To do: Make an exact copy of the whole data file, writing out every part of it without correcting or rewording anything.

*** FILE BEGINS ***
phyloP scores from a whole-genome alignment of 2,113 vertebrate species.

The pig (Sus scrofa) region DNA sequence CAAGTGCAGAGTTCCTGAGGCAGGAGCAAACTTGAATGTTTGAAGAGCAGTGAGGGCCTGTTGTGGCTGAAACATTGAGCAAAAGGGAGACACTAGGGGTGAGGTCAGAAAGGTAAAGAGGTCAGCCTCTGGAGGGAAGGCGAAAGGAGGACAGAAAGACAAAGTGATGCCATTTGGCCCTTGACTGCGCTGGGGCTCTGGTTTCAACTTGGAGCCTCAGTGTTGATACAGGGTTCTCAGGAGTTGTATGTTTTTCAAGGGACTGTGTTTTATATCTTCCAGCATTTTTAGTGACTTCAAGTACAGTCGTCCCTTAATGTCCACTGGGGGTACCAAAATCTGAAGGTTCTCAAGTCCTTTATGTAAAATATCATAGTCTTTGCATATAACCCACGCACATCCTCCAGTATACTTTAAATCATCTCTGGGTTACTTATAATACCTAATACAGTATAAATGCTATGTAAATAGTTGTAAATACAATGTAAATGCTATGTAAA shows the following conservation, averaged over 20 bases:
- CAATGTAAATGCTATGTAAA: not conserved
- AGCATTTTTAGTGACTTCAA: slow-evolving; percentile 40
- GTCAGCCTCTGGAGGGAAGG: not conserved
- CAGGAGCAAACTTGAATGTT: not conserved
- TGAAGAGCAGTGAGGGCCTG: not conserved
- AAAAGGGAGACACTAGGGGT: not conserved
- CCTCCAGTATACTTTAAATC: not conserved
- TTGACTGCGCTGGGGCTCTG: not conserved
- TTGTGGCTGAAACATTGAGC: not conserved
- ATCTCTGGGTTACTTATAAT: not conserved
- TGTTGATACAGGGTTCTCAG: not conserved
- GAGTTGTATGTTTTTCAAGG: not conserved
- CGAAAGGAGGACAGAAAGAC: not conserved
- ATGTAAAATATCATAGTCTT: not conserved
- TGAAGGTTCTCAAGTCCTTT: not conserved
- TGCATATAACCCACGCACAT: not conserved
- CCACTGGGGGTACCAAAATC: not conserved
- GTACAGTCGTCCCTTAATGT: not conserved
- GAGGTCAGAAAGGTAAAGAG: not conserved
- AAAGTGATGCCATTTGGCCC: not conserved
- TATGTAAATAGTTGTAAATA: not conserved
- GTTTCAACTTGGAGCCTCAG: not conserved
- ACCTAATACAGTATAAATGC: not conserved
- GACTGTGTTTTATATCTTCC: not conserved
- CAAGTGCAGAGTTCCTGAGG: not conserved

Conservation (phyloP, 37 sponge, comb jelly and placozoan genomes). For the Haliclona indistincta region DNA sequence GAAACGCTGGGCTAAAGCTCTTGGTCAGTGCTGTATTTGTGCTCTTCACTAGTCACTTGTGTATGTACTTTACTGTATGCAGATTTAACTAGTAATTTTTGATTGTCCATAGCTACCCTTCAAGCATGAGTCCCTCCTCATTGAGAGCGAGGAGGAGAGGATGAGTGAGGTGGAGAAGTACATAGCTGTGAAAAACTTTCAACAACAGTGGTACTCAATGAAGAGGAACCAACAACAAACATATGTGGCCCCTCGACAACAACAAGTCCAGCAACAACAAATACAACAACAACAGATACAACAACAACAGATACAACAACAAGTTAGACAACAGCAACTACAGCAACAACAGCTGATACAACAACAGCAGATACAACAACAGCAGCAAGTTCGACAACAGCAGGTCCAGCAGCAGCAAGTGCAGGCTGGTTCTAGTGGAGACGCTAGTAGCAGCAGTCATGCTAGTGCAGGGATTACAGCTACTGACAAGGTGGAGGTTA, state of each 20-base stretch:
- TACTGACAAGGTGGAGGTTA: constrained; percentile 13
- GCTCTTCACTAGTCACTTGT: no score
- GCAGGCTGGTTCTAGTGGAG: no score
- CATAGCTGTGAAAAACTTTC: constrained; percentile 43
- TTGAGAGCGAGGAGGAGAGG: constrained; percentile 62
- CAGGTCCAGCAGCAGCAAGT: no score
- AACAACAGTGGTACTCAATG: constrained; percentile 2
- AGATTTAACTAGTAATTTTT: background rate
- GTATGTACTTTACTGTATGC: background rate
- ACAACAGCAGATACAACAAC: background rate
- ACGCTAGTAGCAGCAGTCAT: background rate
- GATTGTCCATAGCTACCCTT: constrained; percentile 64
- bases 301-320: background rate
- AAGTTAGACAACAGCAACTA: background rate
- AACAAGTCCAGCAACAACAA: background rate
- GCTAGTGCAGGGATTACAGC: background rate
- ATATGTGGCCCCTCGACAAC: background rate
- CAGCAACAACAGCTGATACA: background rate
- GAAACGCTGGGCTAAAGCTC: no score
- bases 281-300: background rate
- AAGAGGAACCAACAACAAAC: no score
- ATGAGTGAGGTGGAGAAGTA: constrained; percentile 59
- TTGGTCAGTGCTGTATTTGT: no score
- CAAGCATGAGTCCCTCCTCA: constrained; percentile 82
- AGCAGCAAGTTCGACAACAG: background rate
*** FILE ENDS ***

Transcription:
phyloP scores from a whole-genome alignment of 2,113 vertebrate species.

The pig (Sus scrofa) region DNA sequence CAAGTGCAGAGTTCCTGAGGCAGGAGCAAACTTGAATGTTTGAAGAGCAGTGAGGGCCTGTTGTGGCTGAAACATTGAGCAAAAGGGAGACACTAGGGGTGAGGTCAGAAAGGTAAAGAGGTCAGCCTCTGGAGGGAAGGCGAAAGGAGGACAGAAAGACAAAGTGATGCCATTTGGCCCTTGACTGCGCTGGGGCTCTGGTTTCAACTTGGAGCCTCAGTGTTGATACAGGGTTCTCAGGAGTTGTATGTTTTTCAAGGGACTGTGTTTTATATCTTCCAGCATTTTTAGTGACTTCAAGTACAGTCGTCCCTTAATGTCCACTGGGGGTACCAAAATCTGAAGGTTCTCAAGTCCTTTATGTAAAATATCATAGTCTTTGCATATAACCCACGCACATCCTCCAGTATACTTTAAATCATCTCTGGGTTACTTATAATACCTAATACAGTATAAATGCTATGTAAATAGTTGTAAATACAATGTAAATGCTATGTAAA shows the following conservation, averaged over 20 bases:
- CAATGTAAATGCTATGTAAA: not conserved
- AGCATTTTTAGTGACTTCAA: slow-evolving; percentile 40
- GTCAGCCTCTGGAGGGAAGG: not conserved
- CAGGAGCAAACTTGAATGTT: not conserved
- TGAAGAGCAGTGAGGGCCTG: not conserved
- AAAAGGGAGACACTAGGGGT: not conserved
- CCTCCAGTATACTTTAAATC: not conserved
- TTGACTGCGCTGGGGCTCTG: not conserved
- TTGTGGCTGAAACATTGAGC: not conserved
- ATCTCTGGGTTACTTATAAT: not conserved
- TGTTGATACAGGGTTCTCAG: not conserved
- GAGTTGTATGTTTTTCAAGG: not conserved
- CGAAAGGAGGACAGAAAGAC: not conserved
- ATGTAAAATATCATAGTCTT: not conserved
- TGAAGGTTCTCAAGTCCTTT: not conserved
- TGCATATAACCCACGCACAT: not conserved
- CCACTGGGGGTACCAAAATC: not conserved
- GTACAGTCGTCCCTTAATGT: not conserved
- GAGGTCAGAAAGGTAAAGAG: not conserved
- AAAGTGATGCCATTTGGCCC: not conserved
- TATGTAAATAGTTGTAAATA: not conserved
- GTTTCAACTTGGAGCCTCAG: not conserved
- ACCTAATACAGTATAAATGC: not conserved
- GACTGTGTTTTATATCTTCC: not conserved
- CAAGTGCAGAGTTCCTGAGG: not conserved

Conservation (phyloP, 37 sponge, comb jelly and placozoan genomes). For the Haliclona indistincta region DNA sequence GAAACGCTGGGCTAAAGCTCTTGGTCAGTGCTGTATTTGTGCTCTTCACTAGTCACTTGTGTATGTACTTTACTGTATGCAGATTTAACTAGTAATTTTTGATTGTCCATAGCTACCCTTCAAGCATGAGTCCCTCCTCATTGAGAGCGAGGAGGAGAGGATGAGTGAGGTGGAGAAGTACATAGCTGTGAAAAACTTTCAACAACAGTGGTACTCAATGAAGAGGAACCAACAACAAACATATGTGGCCCCTCGACAACAACAAGTCCAGCAACAACAAATACAACAACAACAGATACAACAACAACAGATACAACAACAAGTTAGACAACAGCAACTACAGCAACAACAGCTGATACAACAACAGCAGATACAACAACAGCAGCAAGTTCGACAACAGCAGGTCCAGCAGCAGCAAGTGCAGGCTGGTTCTAGTGGAGACGCTAGTAGCAGCAGTCATGCTAGTGCAGGGATTACAGCTACTGACAAGGTGGAGGTTA, state of each 20-base stretch:
- TACTGACAAGGTGGAGGTTA: constrained; percentile 13
- GCTCTTCACTAGTCACTTGT: no score
- GCAGGCTGGTTCTAGTGGAG: no score
- CATAGCTGTGAAAAACTTTC: constrained; percentile 43
- TTGAGAGCGAGGAGGAGAGG: constrained; percentile 62
- CAGGTCCAGCAGCAGCAAGT: no score
- AACAACAGTGGTACTCAATG: constrained; percentile 2
- AGATTTAACTAGTAATTTTT: background rate
- GTATGTACTTTACTGTATGC: background rate
- ACAACAGCAGATACAACAAC: background rate
- ACGCTAGTAGCAGCAGTCAT: background rate
- GATTGTCCATAGCTACCCTT: constrained; percentile 64
- bases 301-320: background rate
- AAGTTAGACAACAGCAACTA: background rate
- AACAAGTCCAGCAACAACAA: background rate
- GCTAGTGCAGGGATTACAGC: background rate
- ATATGTGGCCCCTCGACAAC: background rate
- CAGCAACAACAGCTGATACA: background rate
- GAAACGCTGGGCTAAAGCTC: no score
- bases 281-300: background rate
- AAGAGGAACCAACAACAAAC: no score
- ATGAGTGAGGTGGAGAAGTA: constrained; percentile 59
- TTGGTCAGTGCTGTATTTGT: no score
- CAAGCATGAGTCCCTCCTCA: constrained; percentile 82
- AGCAGCAAGTTCGACAACAG: background rate